choose any day of the month, whether it’s the third or the fifth or sixth and call it your 32nd day. And your 32nd day of the month was when you woke up in the morning. And you said I’m going to do something for the benefit of others, because it will benefit me. And we had hundreds and hundreds of people sending in suggestions of what could you could do and all that. And it was it was overwhelming. Unfortunately, I then had to come back to the UK because we were having we have to do stuff with the British shoe. And I came back and I popped that up. then lo and behold the COVID-19 heads and suddenly you get these enormous outbursts of people wanting to help other people. And there is no there is no rhyme or reason other than the fact that it’s human beings, forgetting the fact that they’re consumers forgetting the fact that they’ve got their own problems for rent or
Baron Bird 10:00
mortgages and they go the extra mile for the community, the week that the layman the hold. And that is absolutely brilliant. I mean, even somebody like like Markus Rashford
Baron Bird 10:15
tweeting a very simple thing. And he tweets it says, Why does the government not look out for our children for their school dinners, and it’s a bit ratty too. And lo and behold, that gets taken up. And every person who responded to that tweet,
Baron Bird 10:34
in a way, was demonstrating social kindness to such an extent that they change the government’s mind, oh, suddenly, they could afford it. And it looked mean. So we got all these outbursts. I know a company that was one of those largest suppliers of toilet paper, and jail and all those sorts of things that were in that were in demand in March. And they sent out a note now this is anti commercial. But this big company sent out a note saying any of the people they supply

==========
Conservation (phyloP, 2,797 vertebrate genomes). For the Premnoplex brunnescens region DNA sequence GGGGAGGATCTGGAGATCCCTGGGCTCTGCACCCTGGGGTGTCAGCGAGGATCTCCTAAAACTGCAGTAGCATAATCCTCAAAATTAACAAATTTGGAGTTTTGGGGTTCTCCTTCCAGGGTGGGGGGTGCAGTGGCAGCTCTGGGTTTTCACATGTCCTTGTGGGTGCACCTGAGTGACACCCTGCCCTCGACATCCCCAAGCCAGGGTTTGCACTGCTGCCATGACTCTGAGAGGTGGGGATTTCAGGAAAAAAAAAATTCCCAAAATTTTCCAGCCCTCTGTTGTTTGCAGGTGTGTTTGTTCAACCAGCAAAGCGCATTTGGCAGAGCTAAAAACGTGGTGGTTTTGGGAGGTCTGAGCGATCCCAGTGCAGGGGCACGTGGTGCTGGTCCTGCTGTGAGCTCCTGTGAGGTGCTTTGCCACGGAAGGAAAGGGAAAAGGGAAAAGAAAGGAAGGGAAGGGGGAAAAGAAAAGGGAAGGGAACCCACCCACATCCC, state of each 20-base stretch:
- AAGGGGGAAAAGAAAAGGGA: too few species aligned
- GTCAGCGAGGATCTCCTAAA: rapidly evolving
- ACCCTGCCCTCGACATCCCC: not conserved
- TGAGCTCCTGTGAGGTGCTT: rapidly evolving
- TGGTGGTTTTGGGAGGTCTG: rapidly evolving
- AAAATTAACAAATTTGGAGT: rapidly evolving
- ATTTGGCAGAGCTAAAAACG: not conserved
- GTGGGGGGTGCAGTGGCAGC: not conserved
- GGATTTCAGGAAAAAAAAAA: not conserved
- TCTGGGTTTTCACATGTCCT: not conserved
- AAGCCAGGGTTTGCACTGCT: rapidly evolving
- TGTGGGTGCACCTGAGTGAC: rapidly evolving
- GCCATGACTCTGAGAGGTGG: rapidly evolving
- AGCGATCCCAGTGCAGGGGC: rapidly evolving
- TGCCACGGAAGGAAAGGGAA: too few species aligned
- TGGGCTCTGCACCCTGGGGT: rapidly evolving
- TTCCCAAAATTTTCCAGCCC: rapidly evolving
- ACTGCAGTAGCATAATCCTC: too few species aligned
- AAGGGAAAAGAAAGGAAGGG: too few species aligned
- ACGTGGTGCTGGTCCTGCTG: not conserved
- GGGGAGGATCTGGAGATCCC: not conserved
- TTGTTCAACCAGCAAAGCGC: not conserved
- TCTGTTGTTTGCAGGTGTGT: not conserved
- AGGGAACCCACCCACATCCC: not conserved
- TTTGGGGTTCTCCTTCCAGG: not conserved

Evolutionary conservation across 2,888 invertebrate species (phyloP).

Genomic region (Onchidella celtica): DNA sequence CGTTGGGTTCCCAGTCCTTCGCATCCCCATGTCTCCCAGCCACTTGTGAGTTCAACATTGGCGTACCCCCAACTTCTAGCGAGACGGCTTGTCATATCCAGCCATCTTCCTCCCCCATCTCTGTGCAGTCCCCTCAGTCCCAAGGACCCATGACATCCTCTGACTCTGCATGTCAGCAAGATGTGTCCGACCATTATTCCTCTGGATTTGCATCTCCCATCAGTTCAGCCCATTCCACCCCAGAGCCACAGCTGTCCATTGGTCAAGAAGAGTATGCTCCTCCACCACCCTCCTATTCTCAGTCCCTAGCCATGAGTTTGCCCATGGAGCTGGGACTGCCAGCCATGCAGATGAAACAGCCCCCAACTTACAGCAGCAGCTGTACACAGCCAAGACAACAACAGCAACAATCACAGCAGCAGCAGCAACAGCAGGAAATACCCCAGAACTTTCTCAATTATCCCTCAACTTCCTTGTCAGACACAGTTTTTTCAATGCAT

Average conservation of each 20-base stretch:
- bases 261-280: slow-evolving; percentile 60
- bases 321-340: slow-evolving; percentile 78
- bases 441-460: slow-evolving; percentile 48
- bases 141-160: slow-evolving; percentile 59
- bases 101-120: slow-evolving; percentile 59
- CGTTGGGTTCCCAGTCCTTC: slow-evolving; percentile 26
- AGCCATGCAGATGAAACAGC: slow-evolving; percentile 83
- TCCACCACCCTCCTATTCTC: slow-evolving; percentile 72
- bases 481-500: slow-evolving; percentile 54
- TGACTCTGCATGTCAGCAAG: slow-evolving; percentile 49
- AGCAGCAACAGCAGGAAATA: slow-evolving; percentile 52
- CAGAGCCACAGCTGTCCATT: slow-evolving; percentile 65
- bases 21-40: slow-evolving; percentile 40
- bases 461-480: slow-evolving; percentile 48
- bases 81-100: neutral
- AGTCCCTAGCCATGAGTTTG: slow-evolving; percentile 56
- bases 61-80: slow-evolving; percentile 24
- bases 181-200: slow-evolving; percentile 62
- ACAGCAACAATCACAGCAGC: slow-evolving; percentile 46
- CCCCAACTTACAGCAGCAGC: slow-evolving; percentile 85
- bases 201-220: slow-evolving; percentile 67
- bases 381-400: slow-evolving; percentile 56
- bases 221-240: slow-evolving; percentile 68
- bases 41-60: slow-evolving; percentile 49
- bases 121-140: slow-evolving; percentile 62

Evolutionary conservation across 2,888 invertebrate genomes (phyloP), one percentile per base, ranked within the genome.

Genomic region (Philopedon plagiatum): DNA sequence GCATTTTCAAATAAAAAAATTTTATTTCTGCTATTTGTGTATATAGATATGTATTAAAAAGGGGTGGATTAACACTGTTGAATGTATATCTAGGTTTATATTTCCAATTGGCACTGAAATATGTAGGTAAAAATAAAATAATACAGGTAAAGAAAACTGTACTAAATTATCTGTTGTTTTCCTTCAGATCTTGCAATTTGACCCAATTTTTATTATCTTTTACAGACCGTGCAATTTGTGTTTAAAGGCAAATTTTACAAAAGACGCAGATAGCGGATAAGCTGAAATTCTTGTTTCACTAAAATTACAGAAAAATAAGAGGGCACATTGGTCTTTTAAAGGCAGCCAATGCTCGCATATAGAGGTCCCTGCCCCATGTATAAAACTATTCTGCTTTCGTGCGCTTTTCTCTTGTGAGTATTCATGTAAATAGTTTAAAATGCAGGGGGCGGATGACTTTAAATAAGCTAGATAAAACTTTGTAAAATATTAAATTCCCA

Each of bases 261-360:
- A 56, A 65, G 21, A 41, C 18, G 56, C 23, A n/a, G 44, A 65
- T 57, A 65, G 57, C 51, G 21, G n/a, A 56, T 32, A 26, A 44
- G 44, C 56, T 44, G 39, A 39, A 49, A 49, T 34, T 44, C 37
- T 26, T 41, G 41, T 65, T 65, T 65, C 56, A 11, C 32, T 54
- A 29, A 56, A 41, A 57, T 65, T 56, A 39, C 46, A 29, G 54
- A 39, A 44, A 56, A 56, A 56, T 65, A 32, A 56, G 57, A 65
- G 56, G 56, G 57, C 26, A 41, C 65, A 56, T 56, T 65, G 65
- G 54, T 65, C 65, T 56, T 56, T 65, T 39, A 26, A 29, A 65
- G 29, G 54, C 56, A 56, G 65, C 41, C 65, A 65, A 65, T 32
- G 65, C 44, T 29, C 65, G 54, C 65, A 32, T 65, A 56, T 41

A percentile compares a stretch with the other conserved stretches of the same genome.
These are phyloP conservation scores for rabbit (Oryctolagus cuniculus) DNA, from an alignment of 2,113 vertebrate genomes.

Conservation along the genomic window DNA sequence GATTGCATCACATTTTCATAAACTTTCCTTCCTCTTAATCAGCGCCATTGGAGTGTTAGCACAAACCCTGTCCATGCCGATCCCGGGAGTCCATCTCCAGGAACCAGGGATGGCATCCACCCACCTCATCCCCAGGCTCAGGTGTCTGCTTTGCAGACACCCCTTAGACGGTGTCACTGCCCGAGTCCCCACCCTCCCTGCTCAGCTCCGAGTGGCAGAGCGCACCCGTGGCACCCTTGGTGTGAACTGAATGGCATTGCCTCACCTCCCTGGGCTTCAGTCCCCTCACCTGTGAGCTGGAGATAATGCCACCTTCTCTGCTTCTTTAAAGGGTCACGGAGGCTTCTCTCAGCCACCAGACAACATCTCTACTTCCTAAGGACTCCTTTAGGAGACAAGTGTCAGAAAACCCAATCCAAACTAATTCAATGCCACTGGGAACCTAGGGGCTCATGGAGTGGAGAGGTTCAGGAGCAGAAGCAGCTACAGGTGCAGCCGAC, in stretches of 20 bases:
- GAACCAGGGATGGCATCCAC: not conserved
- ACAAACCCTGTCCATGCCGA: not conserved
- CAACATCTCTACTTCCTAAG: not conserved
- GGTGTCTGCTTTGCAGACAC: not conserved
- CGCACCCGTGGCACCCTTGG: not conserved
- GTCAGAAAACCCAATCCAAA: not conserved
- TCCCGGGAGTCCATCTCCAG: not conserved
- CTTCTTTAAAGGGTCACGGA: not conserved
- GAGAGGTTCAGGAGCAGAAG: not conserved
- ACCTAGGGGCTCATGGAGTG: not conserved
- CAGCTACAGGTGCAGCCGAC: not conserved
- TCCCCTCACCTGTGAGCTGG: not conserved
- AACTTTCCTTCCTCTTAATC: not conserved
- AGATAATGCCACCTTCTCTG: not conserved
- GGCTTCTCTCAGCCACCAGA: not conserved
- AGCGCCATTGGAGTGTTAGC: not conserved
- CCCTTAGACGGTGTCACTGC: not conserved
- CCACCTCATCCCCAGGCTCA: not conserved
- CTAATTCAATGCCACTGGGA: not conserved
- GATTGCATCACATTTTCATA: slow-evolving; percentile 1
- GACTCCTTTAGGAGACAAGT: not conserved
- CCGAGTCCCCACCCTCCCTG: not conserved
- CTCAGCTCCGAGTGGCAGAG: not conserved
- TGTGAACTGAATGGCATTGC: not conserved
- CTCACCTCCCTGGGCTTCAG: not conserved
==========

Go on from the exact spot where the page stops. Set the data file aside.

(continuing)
Baron Bird 11:06
if they are found to be up in the crisis, and based on shortage, then they will start supplying. Now that isn’t totally uncommercial thing to do to turn on your supplies and say, you have to be morally strong at this moment. And all those kind of outbursts the way in which readers have a number of newspapers, readers have the big issue got behind the big issue, when all around vendors were removed from the streets, all these sorts of things I am, I think that we’ve gone through the worst year that I have ever known for indecision for too much advice coming from 27 different places, cumbersome pneus not being in the right place at the right time, not knowing how to respond to the covid. But an attempt by the government and by local authorities to impose some kind of order. And you had all there, and you had all those tragic deaths, some of them probably need not have happened if we’d been better organised. yet. 2020 will also be remembered not just as a time of tragedy, but also a time of a new way of working together, and sharing all in it one over one a month for all. So to me, social kindness is a recognition of that. And at the end of this year, when we have our special issue about reviewing the year that we’ve been through, we will leave other people to go on about only other things. And what we will do is we will extract the positivity is the building back better, of social interaction with each other. And we’re going to start out 2021, with reminding everybody that we need to be working together to be in order to get through this, I believe that this is the break, that is possible to create a new optimism in the community, even though it’s founded on a chat, a challenging tragedy of all of those misfortune of people who died last year.